- Technology for Teaching takes note of how individual instructors and organizations, whether within government or in formal educational institutions, use technological advances of the digital era to improve teaching efforts in ways that align with emerging public sector practices and needs. Sub-themes in this category describe perceptions on e-teaching (e.g., effectiveness, usefulness) from both learner and instructor perspectives, factors that improve effectiveness in teaching with technology, and tools for improved teaching and training.
- Training and Teaching Digital / E-Gov assesses how individuals and organizations, both in government and in educational institutions, adapt the content and focus of teaching and training to better align curriculum and skill development with the changing nature of the public service in the digital era. Sub-themes include the training needs of public service professionals; assessments of university curricula and designs for new approaches; measures of whether curricula are aligned with workforce needs; descriptions of innovations in teaching and training; efforts to link digital methods with traditional public service values; ways in which digital training has had an impact on government performance; and a critique of the emphasis on digital learning and training.
- Additional assessment of current and future public sector workforce competencies is needed. The first two themes in our review centred on the changing nature of government and governance in the digital era, and the tentative ways in which the public sector and public servants have responded to these changes. The dynamic and rapidly changing nature of the movement towards a truly digital governance era means that more work must be done to understand what the digital era means for public sector governance.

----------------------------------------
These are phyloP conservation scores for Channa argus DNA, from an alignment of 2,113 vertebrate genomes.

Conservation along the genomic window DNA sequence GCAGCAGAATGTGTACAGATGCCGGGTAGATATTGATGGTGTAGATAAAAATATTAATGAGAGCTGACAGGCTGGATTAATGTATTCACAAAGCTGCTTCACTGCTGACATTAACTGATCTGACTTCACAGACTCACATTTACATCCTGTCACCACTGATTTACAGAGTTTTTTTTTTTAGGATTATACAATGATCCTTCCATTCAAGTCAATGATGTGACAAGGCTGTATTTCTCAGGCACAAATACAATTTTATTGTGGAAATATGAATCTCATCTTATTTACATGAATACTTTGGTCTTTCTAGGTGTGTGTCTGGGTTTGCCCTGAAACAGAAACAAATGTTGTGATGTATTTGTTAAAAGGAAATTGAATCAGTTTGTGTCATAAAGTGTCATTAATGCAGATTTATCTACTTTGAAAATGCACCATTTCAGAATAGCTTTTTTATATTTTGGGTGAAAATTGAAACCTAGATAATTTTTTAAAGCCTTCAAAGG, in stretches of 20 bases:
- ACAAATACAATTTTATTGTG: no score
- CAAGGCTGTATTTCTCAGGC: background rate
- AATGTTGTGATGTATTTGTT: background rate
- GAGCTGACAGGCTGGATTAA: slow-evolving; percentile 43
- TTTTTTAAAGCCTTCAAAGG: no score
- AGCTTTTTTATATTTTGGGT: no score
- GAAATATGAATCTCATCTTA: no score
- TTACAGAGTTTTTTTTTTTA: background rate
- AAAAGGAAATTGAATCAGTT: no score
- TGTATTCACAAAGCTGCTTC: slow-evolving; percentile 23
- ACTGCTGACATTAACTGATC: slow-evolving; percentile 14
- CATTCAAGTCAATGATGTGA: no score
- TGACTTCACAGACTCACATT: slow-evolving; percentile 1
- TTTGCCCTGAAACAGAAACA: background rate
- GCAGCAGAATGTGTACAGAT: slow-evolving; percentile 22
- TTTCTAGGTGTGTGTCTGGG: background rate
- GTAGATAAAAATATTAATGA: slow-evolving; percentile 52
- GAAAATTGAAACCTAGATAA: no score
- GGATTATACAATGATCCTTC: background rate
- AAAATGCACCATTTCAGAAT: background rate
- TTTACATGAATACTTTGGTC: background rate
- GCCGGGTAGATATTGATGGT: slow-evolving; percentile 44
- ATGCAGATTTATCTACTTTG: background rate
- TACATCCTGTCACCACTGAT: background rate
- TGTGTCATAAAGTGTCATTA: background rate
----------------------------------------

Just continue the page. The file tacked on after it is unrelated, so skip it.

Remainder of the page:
- Ongoing assessment and building of capacity in the higher education system and government training programs to help build these competencies is needed. The final two themes in our narrative literature review centred on how individual instructors and organizations use technological advances to improve teaching efforts in ways that align with emerging public sector practices and needs, and how individuals and organizations adapt the content and focus of teaching and training to better align curriculum and skill development with the changing nature of the public service in the digital era. Yet as most of this literature points towards a lack of alignment and deficiencies in training and teaching capacity, much more remains to be done.
Contact the researchers
Justin Longo, Associate Professor, Johnson Shoyama Graduate School of Public Policy, University of Regina: email@example.com
Elizabeth Oluwatosin Olaniyi, PhD candidate, Johnson Shoyama Graduate School of Public Policy, University of Regina: firstname.lastname@example.org
Evert Lindquist, Professor, School of Administration, University of Victoria: email@example.com
The views expressed in this evidence brief are those of the authors and not those of SSHRC, the Future Skills Centre or the Government of Canada.